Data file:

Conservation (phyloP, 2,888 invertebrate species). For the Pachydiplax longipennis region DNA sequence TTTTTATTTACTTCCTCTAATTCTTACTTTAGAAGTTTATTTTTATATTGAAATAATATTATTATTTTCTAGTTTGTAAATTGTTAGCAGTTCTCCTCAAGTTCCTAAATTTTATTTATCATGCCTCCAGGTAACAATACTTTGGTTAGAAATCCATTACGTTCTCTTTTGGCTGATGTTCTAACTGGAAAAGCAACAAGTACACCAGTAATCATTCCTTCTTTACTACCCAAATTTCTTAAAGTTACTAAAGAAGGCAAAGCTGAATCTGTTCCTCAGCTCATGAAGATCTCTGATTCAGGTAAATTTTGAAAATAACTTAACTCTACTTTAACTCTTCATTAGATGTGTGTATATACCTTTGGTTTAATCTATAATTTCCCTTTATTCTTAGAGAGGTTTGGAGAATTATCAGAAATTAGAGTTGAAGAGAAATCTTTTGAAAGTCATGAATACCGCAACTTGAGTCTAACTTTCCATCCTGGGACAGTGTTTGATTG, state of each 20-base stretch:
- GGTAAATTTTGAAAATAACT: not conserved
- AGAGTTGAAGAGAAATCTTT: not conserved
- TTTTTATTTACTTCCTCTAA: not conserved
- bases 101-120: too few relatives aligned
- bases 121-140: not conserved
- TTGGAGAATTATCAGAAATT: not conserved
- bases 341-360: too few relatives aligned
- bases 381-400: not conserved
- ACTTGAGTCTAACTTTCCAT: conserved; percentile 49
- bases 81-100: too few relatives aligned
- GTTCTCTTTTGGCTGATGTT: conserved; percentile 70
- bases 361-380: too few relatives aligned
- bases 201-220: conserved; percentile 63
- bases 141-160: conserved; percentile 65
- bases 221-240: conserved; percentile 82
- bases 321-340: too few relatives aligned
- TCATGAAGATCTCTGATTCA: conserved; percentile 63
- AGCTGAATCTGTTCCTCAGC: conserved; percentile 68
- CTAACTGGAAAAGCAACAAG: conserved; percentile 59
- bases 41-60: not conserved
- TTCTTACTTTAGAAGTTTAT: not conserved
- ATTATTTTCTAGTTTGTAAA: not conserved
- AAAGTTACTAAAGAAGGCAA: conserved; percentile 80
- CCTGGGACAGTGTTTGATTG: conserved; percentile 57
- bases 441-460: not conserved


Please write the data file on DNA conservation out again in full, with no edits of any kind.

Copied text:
Conservation (phyloP, 2,888 invertebrate species). For the Pachydiplax longipennis region DNA sequence TTTTTATTTACTTCCTCTAATTCTTACTTTAGAAGTTTATTTTTATATTGAAATAATATTATTATTTTCTAGTTTGTAAATTGTTAGCAGTTCTCCTCAAGTTCCTAAATTTTATTTATCATGCCTCCAGGTAACAATACTTTGGTTAGAAATCCATTACGTTCTCTTTTGGCTGATGTTCTAACTGGAAAAGCAACAAGTACACCAGTAATCATTCCTTCTTTACTACCCAAATTTCTTAAAGTTACTAAAGAAGGCAAAGCTGAATCTGTTCCTCAGCTCATGAAGATCTCTGATTCAGGTAAATTTTGAAAATAACTTAACTCTACTTTAACTCTTCATTAGATGTGTGTATATACCTTTGGTTTAATCTATAATTTCCCTTTATTCTTAGAGAGGTTTGGAGAATTATCAGAAATTAGAGTTGAAGAGAAATCTTTTGAAAGTCATGAATACCGCAACTTGAGTCTAACTTTCCATCCTGGGACAGTGTTTGATTG, state of each 20-base stretch:
- GGTAAATTTTGAAAATAACT: not conserved
- AGAGTTGAAGAGAAATCTTT: not conserved
- TTTTTATTTACTTCCTCTAA: not conserved
- bases 101-120: too few relatives aligned
- bases 121-140: not conserved
- TTGGAGAATTATCAGAAATT: not conserved
- bases 341-360: too few relatives aligned
- bases 381-400: not conserved
- ACTTGAGTCTAACTTTCCAT: conserved; percentile 49
- bases 81-100: too few relatives aligned
- GTTCTCTTTTGGCTGATGTT: conserved; percentile 70
- bases 361-380: too few relatives aligned
- bases 201-220: conserved; percentile 63
- bases 141-160: conserved; percentile 65
- bases 221-240: conserved; percentile 82
- bases 321-340: too few relatives aligned
- TCATGAAGATCTCTGATTCA: conserved; percentile 63
- AGCTGAATCTGTTCCTCAGC: conserved; percentile 68
- CTAACTGGAAAAGCAACAAG: conserved; percentile 59
- bases 41-60: not conserved
- TTCTTACTTTAGAAGTTTAT: not conserved
- ATTATTTTCTAGTTTGTAAA: not conserved
- AAAGTTACTAAAGAAGGCAA: conserved; percentile 80
- CCTGGGACAGTGTTTGATTG: conserved; percentile 57
- bases 441-460: not conserved